Ben-Arye et al. (2012a) presented 44 medicinal plants used in the folk medicine of the Middle East region to fight cancer. Boswellia carteri, C. sinensis, Dracaena draco, Helleborus niger, N. sativa, P. lentiscus, and Salvia sp. induced apoptosis in a panel of different cell lines derived from melanoma, fibrosarcoma, prostate cancer, myeloid leukemia, lymphoma, cervical cancer, and colon cancer. These authors also showed that Glycyrrhiza glabra induced cell cycle arrest in PC-3 cells. C. colocynthis, C. myrrha, Crocus sativus, Cyperus rotundus, Urtica sp., and V. album had an antiproliferative effect toward various cancer cell lines too.

Animal experiments with Egyptian desert plants showed that the hot water extract of Solenostemma argel Nect. (family: Asclepiadaceae), whose leaves are widely used in traditional medicine as laxative, antipyretic, and antispasmodic remedy, significantly reduced the growth of EACC and delayed the death of female Swiss albino mice transplanted with EACC by 29 days. DNA fragmentation assays confirmed that the cytotoxicity of S. argel extract was due to the induction of apoptosis (Nassr-Allah et al., 2009).

The ethanol extracts of U. membranacea, A. monosperma, and O. dayi originated from Israel was cytotoxic against various cancer cell lines (Solowey et al., 2014). These extracts also induced apoptotic cell death of Hec-1A endometrium cancer cells.

Decoctions of I. viscosa and Ononis viscosa are used in the folk medicine of Jordan and Palestinian Authority (Table 3) to treat several types of cancer (Afifi-Yazar et al., 2011; Jaradat et al., 2016). Among 20 polar and non-polar extracts obtained from various medicinal plants of Jordan, the methanol extracts obtained from the aerial parts of O. hirta and the flowers of I. viscosa showed the most significant antiproliferative activity, which was attributed due to their ability to induce apoptosis (Talib and Mahasneh, 2010).

The cytotoxic activity of S. bracteata Banks et Sol. and S. rubifolia Boiss. which are used in Lebanese folk medicine for treatment of several diseases including cancer, toward human M14 melanoma cells was due to their induction of apoptotic cell death (Cardile et al., 2009). The antiproliferative activity of the essential oil of Satureja montana in comparison with oils of other aromatic Lebanese plants such as Lavandula officinalis, Mentha arvensis, T. vulgaris, and Salvia officinalis was due to the ability of S. montana to induce erythroid differentiation of human leukemic K562 cells (Lampronti et al., 2006).

Itani et al. (2008) determined the cellular and molecular mechanisms of the cytotoxic effects of linalyl acetate, terpineol and camphor isolated from Lebanese sage (Salvia libanotica) against two isogenic colon cancer cell lines (HCT-116 p53+/+ and p53-/-). The combination of these three compounds synergistically inhibited the growth of these colon tumor cell lines, but did not reveal any growth-inhibitory effect on normal FHs74Int human intestinal cells. All compounds tested induced apoptosis in p53+/+ and p53-/- cells. The induction of apoptosis in p53+/+ cells by these three components was associated with increased Bax/Bcl-2 and phosphorylated p53/non-phosphorylated p53 ratios, loss of mitochondrial membrane potential, cleavage and activation of caspase-3, and cytochrome c release. On the other hand, a lesser pronounced disruption of mitochondrial membrane potential was observed in p53-/- cells, and caspase activation was not involved in cell death induction. At the same time, linalyl acetate, terpineol, and camphor induced PARP cleavage in both tested cell lines. Furthermore, the authors concluded that apoptosis in p53+/+ cells was mediated by mitochondrial-mediated, caspase-dependent cell death pathway, while in p53-/- cells cell death happened mainly in a caspase-independent manner.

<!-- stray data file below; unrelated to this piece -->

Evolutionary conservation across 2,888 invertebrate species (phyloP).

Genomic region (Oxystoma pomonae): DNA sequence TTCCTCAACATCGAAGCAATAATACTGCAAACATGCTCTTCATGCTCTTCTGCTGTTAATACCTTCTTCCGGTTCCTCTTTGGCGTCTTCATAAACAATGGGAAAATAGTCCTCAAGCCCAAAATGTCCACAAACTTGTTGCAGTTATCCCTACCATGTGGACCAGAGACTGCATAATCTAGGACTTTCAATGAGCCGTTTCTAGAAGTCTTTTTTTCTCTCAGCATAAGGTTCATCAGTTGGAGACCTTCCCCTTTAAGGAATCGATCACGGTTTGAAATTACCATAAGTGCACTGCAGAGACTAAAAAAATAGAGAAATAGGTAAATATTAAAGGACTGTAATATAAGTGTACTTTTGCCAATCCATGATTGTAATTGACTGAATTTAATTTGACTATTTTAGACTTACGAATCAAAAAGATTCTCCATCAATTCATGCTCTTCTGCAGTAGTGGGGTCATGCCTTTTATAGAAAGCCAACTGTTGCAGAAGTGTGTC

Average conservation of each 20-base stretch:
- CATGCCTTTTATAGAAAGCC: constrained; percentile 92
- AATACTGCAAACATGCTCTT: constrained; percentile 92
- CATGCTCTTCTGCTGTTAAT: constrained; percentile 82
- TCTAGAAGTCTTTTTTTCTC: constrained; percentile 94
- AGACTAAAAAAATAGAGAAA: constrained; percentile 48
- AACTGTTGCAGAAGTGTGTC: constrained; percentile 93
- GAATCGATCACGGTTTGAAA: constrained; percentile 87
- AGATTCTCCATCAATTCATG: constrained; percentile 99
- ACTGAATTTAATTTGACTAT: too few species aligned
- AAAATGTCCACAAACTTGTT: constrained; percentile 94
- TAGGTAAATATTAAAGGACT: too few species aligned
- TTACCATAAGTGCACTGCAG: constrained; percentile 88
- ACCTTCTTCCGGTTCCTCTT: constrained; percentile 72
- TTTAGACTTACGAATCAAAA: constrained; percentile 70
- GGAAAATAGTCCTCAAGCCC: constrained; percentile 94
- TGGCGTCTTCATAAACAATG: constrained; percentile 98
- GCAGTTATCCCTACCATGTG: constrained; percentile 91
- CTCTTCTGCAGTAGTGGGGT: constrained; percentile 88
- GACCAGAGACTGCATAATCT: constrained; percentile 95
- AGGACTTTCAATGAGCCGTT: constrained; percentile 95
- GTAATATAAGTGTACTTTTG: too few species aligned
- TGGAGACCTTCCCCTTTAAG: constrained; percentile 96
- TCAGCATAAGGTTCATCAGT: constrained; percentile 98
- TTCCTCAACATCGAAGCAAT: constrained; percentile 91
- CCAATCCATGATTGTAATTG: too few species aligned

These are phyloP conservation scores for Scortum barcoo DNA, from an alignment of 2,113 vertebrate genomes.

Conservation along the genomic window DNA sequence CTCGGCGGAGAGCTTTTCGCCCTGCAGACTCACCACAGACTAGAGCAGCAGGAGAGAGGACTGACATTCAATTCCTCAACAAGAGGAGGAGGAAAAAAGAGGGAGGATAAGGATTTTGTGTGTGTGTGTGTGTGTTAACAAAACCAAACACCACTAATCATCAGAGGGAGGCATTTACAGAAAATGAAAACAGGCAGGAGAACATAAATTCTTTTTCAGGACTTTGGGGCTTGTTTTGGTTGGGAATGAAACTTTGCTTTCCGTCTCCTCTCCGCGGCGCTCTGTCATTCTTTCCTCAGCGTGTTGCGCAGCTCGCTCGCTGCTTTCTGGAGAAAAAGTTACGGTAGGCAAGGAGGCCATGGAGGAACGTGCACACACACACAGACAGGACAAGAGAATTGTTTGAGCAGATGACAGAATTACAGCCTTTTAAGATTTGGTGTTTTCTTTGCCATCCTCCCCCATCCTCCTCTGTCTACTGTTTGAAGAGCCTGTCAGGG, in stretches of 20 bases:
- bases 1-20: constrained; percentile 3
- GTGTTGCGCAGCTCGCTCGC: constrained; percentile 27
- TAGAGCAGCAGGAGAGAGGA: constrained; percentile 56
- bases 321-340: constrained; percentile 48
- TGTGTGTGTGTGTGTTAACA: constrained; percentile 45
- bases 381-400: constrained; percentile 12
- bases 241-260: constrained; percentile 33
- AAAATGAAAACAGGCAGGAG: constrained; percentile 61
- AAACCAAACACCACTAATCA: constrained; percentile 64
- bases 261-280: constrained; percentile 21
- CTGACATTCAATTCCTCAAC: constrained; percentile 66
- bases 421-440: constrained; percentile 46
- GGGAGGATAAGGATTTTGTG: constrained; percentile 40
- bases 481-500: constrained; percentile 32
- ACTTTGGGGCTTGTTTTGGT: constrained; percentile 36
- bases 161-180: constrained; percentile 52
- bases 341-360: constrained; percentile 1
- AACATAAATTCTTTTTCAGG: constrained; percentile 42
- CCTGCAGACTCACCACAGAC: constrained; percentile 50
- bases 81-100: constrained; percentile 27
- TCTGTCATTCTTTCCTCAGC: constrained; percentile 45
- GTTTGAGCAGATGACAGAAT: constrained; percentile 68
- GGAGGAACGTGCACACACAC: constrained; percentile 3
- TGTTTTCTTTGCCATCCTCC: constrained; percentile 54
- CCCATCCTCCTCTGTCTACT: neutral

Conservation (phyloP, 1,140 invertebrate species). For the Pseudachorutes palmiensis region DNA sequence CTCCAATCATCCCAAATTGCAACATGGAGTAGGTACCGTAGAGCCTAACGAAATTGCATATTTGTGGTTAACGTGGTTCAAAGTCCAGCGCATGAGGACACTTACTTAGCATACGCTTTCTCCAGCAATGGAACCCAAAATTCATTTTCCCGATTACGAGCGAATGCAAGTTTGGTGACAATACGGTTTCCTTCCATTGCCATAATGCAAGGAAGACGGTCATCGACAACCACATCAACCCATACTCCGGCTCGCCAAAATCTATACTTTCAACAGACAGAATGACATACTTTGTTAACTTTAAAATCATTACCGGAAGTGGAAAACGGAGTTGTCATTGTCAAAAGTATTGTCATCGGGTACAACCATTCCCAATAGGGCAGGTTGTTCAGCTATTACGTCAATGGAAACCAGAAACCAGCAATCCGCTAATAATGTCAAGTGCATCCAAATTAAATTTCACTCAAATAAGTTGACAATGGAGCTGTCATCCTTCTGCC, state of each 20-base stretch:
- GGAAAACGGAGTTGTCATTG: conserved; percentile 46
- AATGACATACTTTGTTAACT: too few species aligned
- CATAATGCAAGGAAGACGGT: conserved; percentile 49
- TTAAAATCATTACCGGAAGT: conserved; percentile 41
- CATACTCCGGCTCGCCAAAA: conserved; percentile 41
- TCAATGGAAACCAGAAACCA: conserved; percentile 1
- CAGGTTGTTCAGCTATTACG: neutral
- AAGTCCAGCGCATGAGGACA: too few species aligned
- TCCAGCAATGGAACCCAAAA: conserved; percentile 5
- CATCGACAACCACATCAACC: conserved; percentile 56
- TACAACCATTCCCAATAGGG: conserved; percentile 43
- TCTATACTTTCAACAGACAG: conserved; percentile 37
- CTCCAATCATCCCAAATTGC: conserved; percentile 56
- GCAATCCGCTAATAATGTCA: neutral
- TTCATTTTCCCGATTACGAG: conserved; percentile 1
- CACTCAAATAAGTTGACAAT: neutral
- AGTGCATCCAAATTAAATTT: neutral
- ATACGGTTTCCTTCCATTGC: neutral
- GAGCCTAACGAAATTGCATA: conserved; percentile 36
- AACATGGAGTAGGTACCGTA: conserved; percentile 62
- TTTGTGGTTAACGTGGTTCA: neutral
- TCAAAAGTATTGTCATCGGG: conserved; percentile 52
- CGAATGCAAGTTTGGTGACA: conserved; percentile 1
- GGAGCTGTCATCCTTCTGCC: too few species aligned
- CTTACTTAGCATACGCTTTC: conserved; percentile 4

Among 36 medicinal plants used in Iranian folk to treat cancer, 24 induced apoptosis (Asadi-Samani et al., 2016). The cytotoxic activity of Avicennia marina, A. absinthium, Z. officinale, P. alkekengi, Achillea wilhelmsii, Mentha pulegium, fruits of A. sativum, seeds of N. sativa, and shoots of Ferula gummosa was associated with their ability to induce apoptosis in the cancer cell lines tested. Roots and shoots of A. absinthium, roots of G. glabra, leaves and fruits of O. europaea, leaves of C. sinensis, the stigma of C. sativus and the resin of Boswellia serrata inhibited proliferation. Furthermore, the authors reported that Ferula assa-foetida inhibited mutagenesis. The cytotoxic activity of F. assa-foetida was attributed to its main coumarin component, umbelliprenin, which induced apoptosis in chronic lymphocytic leukemia cell lines in a dose- and time-dependent manner, where interleukin-4 had no effect on apoptosis induction (Ziai et al., 2012). The caspase-3 and annexin-V/propidium iodide assays confirmed that the methanol extract of Hypericum scabrum originated from Iran induced apoptosis in MCF7 cells (Hamzeloo-Moghadam et al., 2015).

The induction of apoptosis in MCF7 cells by the methanol extract of T. polycephalum ssp. argyrophyllum grown in Iran was due to the activation of caspase 3 (Naghibi et al., 2014b). Shahneh et al. (2013) observed that a methanol extract of the indigenous Iranian plant Echinophora platyloba inhibited the proliferation of fibrosarcoma cells in a time- and dose-dependent manner via induction of apoptosis.